Christopher Kane’s Fall/Winter 2015 ready-to-wear collection beyond celebrating “feeling[s] of attraction and sensuality,” was, in my eyes, a celebration of art and fashion history—not in the literal sense, but in a nuanced manner unique to Kane. Yes, the sexual references abound—phallic-looking slip tabs and silver-tipped pumps, which alluded to nipples, but perhaps it may be my inclination as a fashion historian to also see the historical references in this collection. Kane’s Fall/Winter 2015 collection demonstrates his immense talent and skill to move beyond his supremely well-received freshman collection from Spring/Summer 2007 of bodycon bandage dresses in neon colors to designing collection after collection that are thoughtful while being subversive, wearable yet provocative, all the while playing up the inherent qualities of his chosen materials. This particular collection, more than any, celebrates the art of dress in its tactile materiality. Of the several notable ensembles in this collection, the lace dresses comprised of sinuous nude figures that writhe and wrap around the model, were perhaps the most alluring. The highly stylized figures outlined in black were actually drawn by Kane and his team during life drawing classes held at the studio. Stylistically, they are redolent of Henri Matisse’s nude dancers from his renowned painting, The Dance of 1910, but Kane’s treatment—each figure pieced together, I see a nod to mid-1930s Surrealism à la Elsa Schiaparelli. The uneven hem formed from the figures’ cut out feet that aptly dance around the models’ ankles remind me of Schiaparelli’s masterful use of trompe l’oeil in her “Tears Dress” from the Circus Collection of 1938 designed with the help of artist Salvador Dali. Furthermore, Kane’s choice to use lace for the nude figures evokes human body hair, beautiful and grotesque all at once.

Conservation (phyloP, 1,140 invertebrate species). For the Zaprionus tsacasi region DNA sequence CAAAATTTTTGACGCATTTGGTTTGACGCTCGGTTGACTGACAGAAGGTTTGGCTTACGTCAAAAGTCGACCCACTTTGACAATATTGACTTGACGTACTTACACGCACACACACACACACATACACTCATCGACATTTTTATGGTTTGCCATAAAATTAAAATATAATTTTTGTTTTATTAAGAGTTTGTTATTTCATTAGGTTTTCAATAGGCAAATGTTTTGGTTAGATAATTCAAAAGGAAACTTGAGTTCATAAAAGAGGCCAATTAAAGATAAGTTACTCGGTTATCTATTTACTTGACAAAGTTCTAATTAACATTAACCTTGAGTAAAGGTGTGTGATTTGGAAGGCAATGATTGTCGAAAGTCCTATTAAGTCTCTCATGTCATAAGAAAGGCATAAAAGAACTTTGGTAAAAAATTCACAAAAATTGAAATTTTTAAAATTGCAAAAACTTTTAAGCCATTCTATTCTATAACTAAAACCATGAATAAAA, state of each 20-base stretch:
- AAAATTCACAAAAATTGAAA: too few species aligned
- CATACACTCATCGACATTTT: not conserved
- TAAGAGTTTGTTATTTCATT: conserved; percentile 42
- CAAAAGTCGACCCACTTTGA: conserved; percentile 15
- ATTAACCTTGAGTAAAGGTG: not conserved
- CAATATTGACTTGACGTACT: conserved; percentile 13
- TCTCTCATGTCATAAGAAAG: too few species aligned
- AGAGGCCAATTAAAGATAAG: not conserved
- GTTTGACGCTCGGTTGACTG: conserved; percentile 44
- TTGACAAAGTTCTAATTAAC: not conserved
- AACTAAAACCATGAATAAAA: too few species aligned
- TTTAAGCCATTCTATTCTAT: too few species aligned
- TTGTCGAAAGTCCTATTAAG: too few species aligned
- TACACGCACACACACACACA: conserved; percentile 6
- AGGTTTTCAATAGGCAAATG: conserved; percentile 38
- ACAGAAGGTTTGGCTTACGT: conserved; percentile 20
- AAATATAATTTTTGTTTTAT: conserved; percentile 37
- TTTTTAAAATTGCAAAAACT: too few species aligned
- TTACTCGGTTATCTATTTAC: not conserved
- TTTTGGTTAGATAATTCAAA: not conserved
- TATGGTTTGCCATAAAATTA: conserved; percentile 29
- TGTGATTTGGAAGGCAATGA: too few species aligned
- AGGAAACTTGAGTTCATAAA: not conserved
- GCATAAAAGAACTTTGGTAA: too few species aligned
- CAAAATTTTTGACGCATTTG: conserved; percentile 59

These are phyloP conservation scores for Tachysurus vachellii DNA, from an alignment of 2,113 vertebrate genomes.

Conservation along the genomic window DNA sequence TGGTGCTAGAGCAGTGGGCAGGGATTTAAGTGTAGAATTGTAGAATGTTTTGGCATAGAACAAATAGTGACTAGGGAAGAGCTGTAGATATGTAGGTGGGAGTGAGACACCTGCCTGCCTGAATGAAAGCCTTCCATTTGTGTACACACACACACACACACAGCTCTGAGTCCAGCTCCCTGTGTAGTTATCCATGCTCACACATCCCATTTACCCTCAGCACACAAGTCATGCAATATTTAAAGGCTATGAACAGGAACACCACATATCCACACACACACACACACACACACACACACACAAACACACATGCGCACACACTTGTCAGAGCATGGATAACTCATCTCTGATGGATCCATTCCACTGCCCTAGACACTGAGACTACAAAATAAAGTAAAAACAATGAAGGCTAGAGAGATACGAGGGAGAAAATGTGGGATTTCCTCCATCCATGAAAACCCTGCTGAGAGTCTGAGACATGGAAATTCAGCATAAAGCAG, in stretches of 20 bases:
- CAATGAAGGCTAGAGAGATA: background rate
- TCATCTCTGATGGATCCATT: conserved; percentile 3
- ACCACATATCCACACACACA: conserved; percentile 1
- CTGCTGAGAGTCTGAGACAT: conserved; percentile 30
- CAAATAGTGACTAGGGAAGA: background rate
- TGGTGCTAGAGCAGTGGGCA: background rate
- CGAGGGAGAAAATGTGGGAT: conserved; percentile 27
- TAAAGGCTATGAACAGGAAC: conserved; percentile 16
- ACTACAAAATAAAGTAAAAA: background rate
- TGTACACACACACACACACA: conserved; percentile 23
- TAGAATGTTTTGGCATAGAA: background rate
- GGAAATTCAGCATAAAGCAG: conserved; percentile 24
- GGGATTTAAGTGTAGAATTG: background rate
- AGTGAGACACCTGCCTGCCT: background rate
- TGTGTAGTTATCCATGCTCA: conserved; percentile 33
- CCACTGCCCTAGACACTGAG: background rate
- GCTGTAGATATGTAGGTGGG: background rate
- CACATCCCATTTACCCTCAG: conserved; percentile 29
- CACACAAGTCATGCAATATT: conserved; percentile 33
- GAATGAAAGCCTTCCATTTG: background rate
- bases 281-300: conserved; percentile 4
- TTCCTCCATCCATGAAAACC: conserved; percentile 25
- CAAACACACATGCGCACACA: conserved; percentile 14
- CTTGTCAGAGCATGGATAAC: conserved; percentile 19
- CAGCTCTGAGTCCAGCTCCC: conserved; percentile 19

Meanwhile, a shimmering blue and red draped velvet dress seemed to hark back to the heavy, draped fashions of 1913.
Other historical references include a giant, characteristically 1960s floral Swiss lace that was used in its entirety to create a dress or at times trimmed a chainmail mesh shift that itself coincidentally recalls Paco Rabanne’s mesh “Rabanette”
A diaphanous, seemingly ladylike sheer dress, embroidered with more outlines of nude figures, could have easily been a chiffon dinner dress by Jean Dessès from 1954.
Tim Blanks of Style.com also saw a nod to Yves Saint Laurent’s Le Smoking jacket in the first look of the collection.
Despite Kane’s numerous references to fashion history, their presence never dilutes the overall strength or novelty of this collection. Nor do they come off in the least bit gimmicky. Rather, Kane transforms and reinvents what have become banal decade-associated tropes and merges them with elements that are distinctly his own.
All runway photographs, unless noted, are courtesy of Style.com. Notes:  Jo Ellison, “Christopher Kane – London Fashion Week AW15 Show Report,” Financial Times, February 23, 2015, http://www.ft.com/cms/s/0/ffaf1b76-bba4-11e4-aa71-00144feab7de.html  Tim Blanks, “Fall 2015 Ready-to-Wear Christopher Kane,” Style.com, http://www.style.com/fashion-shows/fall-2015-ready-to-wear/christopher-kane